Cytokine profile in minor salivary glands from patients with bronchial asthma.
ABSTRACT T lymphocytes are important components of the bronchial inflammatory cell infiltrate in asthma. Because lymphocytes activated in the respiratory tract recirculate to remote glandular and mucosal sites, we previously studied the histologic features of minor salivary glands (MSGs) in bronchial asthma and found an airway-like inflammation with T-lymphocyte infiltration, the presence of mast cells that were often degranulated, and basement membrane thickening but no eosinophil infiltration.
We sought to investigate the cellular infiltration and cytokine profile in MSGs from untreated asthmatic subjects, steroid-treated asthmatic subjects, and control subjects and to compare these values with those found in bronchial biopsy specimens.
The cellular infiltration was studied by using immunohistochemistry. Cytokine messenger (m)RNA expression for IL-4, IL-5, and IFN-gamma was determined by using in situ hybridization and cytokine immunoreactivity with immunohistochemistry.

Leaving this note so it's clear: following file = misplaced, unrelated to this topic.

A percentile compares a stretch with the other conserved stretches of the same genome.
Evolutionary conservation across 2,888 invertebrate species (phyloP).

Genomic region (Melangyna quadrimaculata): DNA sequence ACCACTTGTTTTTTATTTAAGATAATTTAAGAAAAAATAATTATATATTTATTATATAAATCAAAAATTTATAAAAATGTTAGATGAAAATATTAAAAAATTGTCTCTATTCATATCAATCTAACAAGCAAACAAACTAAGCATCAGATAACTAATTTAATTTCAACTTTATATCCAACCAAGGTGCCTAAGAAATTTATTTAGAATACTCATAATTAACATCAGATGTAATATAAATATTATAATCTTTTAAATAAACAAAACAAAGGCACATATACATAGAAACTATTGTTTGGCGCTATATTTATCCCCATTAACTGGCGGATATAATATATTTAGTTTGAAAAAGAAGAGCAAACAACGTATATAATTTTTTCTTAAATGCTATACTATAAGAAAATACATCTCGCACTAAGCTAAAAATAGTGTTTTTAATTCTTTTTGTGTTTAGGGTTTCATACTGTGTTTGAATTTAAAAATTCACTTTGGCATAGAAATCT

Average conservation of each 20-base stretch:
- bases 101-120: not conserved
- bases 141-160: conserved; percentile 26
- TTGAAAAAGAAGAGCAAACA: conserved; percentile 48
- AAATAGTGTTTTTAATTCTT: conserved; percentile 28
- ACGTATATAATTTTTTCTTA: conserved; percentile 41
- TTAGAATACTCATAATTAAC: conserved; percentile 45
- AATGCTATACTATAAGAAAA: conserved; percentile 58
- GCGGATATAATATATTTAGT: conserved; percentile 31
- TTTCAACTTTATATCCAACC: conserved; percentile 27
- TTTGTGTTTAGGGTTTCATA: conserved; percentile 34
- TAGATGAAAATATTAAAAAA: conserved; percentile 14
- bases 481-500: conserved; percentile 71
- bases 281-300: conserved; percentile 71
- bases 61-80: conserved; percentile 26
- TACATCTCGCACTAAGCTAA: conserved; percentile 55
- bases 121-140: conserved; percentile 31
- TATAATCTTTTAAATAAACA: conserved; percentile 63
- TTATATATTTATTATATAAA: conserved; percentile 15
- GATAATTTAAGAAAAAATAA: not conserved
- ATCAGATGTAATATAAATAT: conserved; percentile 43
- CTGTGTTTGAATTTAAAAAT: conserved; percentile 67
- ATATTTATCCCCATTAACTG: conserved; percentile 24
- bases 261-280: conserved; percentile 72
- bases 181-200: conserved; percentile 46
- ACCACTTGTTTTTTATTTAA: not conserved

A significant increase in CD4 and IL-4 mRNA(+) cells was observed in MSGs from asthmatic patients (both untreated and steroid-treated subjects) when compared with control subjects, which correlated with the clinical severity of asthma (FEV(1) and Aas score). In contrast to the bronchi, no IL-5 mRNA expression was observed in MSGs, and no difference was observed for MSG IFN-gamma mRNA between the groups. At the level of MSG protein expression, the 3 cytokines were seen, with a significant increase in IL-4 protein expression in steroid-treated asthmatic subjects compared with untreated asthmatic subjects and control subjects, but there were no differences between the groups in IL-5 and IFN-gamma protein expression.
The cytokine mRNA expression pattern observed in the MSGs of asthmatic subjects was different from that found in the bronchi, suggesting a different local immune regulation.